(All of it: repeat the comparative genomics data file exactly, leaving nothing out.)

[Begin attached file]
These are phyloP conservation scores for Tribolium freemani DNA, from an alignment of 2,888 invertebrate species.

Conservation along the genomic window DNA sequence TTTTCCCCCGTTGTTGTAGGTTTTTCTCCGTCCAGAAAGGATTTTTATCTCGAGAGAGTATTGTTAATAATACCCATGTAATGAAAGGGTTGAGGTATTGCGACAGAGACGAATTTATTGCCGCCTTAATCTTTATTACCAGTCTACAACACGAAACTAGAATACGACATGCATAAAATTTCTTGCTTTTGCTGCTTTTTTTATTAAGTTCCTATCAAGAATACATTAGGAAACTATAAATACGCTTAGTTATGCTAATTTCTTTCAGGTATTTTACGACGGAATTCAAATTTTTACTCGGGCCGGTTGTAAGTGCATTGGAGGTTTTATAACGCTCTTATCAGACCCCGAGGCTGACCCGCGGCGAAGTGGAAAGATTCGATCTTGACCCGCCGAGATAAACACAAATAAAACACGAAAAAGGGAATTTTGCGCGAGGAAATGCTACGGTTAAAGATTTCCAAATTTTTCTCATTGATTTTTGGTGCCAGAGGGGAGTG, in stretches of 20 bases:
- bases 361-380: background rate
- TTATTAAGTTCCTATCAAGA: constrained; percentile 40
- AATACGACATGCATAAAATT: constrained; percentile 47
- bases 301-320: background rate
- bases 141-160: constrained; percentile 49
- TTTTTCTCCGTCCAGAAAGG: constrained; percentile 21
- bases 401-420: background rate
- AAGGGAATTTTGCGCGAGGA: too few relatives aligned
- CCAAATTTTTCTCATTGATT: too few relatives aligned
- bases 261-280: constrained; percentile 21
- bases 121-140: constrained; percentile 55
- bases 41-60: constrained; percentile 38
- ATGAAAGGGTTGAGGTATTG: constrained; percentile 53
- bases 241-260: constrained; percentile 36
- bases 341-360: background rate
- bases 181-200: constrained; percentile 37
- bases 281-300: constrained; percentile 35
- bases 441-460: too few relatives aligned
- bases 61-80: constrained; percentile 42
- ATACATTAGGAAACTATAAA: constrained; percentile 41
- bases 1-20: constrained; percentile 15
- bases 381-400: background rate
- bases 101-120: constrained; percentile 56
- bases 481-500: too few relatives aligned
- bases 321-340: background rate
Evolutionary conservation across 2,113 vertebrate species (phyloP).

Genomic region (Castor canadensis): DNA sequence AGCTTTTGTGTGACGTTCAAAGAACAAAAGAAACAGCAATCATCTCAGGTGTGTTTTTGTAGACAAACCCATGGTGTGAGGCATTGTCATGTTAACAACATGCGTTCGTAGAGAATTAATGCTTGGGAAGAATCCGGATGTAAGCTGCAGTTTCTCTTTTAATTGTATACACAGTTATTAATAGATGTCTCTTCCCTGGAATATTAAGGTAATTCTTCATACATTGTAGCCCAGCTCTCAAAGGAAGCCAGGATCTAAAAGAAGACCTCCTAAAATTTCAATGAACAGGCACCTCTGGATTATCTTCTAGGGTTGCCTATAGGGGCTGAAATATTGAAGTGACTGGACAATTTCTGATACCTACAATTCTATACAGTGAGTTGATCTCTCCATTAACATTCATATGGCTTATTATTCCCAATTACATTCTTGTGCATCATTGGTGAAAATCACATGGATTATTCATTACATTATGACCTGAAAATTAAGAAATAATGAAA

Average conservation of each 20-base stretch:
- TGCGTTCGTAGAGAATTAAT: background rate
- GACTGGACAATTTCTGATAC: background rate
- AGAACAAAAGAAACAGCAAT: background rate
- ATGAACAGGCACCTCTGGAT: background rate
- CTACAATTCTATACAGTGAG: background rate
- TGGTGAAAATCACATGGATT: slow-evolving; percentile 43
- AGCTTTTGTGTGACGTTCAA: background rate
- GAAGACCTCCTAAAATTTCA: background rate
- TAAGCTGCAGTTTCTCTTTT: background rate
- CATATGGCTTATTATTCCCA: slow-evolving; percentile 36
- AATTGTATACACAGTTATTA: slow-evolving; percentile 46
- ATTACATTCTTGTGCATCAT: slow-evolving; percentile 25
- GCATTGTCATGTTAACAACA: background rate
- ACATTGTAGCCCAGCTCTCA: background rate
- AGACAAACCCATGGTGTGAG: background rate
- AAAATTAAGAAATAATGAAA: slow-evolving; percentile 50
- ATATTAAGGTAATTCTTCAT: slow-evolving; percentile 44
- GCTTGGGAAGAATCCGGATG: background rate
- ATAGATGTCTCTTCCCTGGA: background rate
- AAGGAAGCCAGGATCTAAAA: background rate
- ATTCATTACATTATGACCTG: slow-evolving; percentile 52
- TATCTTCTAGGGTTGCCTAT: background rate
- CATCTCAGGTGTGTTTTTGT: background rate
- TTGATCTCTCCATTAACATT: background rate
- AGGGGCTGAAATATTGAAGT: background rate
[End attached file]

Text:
These are phyloP conservation scores for Tribolium freemani DNA, from an alignment of 2,888 invertebrate species.

Conservation along the genomic window DNA sequence TTTTCCCCCGTTGTTGTAGGTTTTTCTCCGTCCAGAAAGGATTTTTATCTCGAGAGAGTATTGTTAATAATACCCATGTAATGAAAGGGTTGAGGTATTGCGACAGAGACGAATTTATTGCCGCCTTAATCTTTATTACCAGTCTACAACACGAAACTAGAATACGACATGCATAAAATTTCTTGCTTTTGCTGCTTTTTTTATTAAGTTCCTATCAAGAATACATTAGGAAACTATAAATACGCTTAGTTATGCTAATTTCTTTCAGGTATTTTACGACGGAATTCAAATTTTTACTCGGGCCGGTTGTAAGTGCATTGGAGGTTTTATAACGCTCTTATCAGACCCCGAGGCTGACCCGCGGCGAAGTGGAAAGATTCGATCTTGACCCGCCGAGATAAACACAAATAAAACACGAAAAAGGGAATTTTGCGCGAGGAAATGCTACGGTTAAAGATTTCCAAATTTTTCTCATTGATTTTTGGTGCCAGAGGGGAGTG, in stretches of 20 bases:
- bases 361-380: background rate
- TTATTAAGTTCCTATCAAGA: constrained; percentile 40
- AATACGACATGCATAAAATT: constrained; percentile 47
- bases 301-320: background rate
- bases 141-160: constrained; percentile 49
- TTTTTCTCCGTCCAGAAAGG: constrained; percentile 21
- bases 401-420: background rate
- AAGGGAATTTTGCGCGAGGA: too few relatives aligned
- CCAAATTTTTCTCATTGATT: too few relatives aligned
- bases 261-280: constrained; percentile 21
- bases 121-140: constrained; percentile 55
- bases 41-60: constrained; percentile 38
- ATGAAAGGGTTGAGGTATTG: constrained; percentile 53
- bases 241-260: constrained; percentile 36
- bases 341-360: background rate
- bases 181-200: constrained; percentile 37
- bases 281-300: constrained; percentile 35
- bases 441-460: too few relatives aligned
- bases 61-80: constrained; percentile 42
- ATACATTAGGAAACTATAAA: constrained; percentile 41
- bases 1-20: constrained; percentile 15
- bases 381-400: background rate
- bases 101-120: constrained; percentile 56
- bases 481-500: too few relatives aligned
- bases 321-340: background rate
Evolutionary conservation across 2,113 vertebrate species (phyloP).

Genomic region (Castor canadensis): DNA sequence AGCTTTTGTGTGACGTTCAAAGAACAAAAGAAACAGCAATCATCTCAGGTGTGTTTTTGTAGACAAACCCATGGTGTGAGGCATTGTCATGTTAACAACATGCGTTCGTAGAGAATTAATGCTTGGGAAGAATCCGGATGTAAGCTGCAGTTTCTCTTTTAATTGTATACACAGTTATTAATAGATGTCTCTTCCCTGGAATATTAAGGTAATTCTTCATACATTGTAGCCCAGCTCTCAAAGGAAGCCAGGATCTAAAAGAAGACCTCCTAAAATTTCAATGAACAGGCACCTCTGGATTATCTTCTAGGGTTGCCTATAGGGGCTGAAATATTGAAGTGACTGGACAATTTCTGATACCTACAATTCTATACAGTGAGTTGATCTCTCCATTAACATTCATATGGCTTATTATTCCCAATTACATTCTTGTGCATCATTGGTGAAAATCACATGGATTATTCATTACATTATGACCTGAAAATTAAGAAATAATGAAA

Average conservation of each 20-base stretch:
- TGCGTTCGTAGAGAATTAAT: background rate
- GACTGGACAATTTCTGATAC: background rate
- AGAACAAAAGAAACAGCAAT: background rate
- ATGAACAGGCACCTCTGGAT: background rate
- CTACAATTCTATACAGTGAG: background rate
- TGGTGAAAATCACATGGATT: slow-evolving; percentile 43
- AGCTTTTGTGTGACGTTCAA: background rate
- GAAGACCTCCTAAAATTTCA: background rate
- TAAGCTGCAGTTTCTCTTTT: background rate
- CATATGGCTTATTATTCCCA: slow-evolving; percentile 36
- AATTGTATACACAGTTATTA: slow-evolving; percentile 46
- ATTACATTCTTGTGCATCAT: slow-evolving; percentile 25
- GCATTGTCATGTTAACAACA: background rate
- ACATTGTAGCCCAGCTCTCA: background rate
- AGACAAACCCATGGTGTGAG: background rate
- AAAATTAAGAAATAATGAAA: slow-evolving; percentile 50
- ATATTAAGGTAATTCTTCAT: slow-evolving; percentile 44
- GCTTGGGAAGAATCCGGATG: background rate
- ATAGATGTCTCTTCCCTGGA: background rate
- AAGGAAGCCAGGATCTAAAA: background rate
- ATTCATTACATTATGACCTG: slow-evolving; percentile 52
- TATCTTCTAGGGTTGCCTAT: background rate
- CATCTCAGGTGTGTTTTTGT: background rate
- TTGATCTCTCCATTAACATT: background rate
- AGGGGCTGAAATATTGAAGT: background rate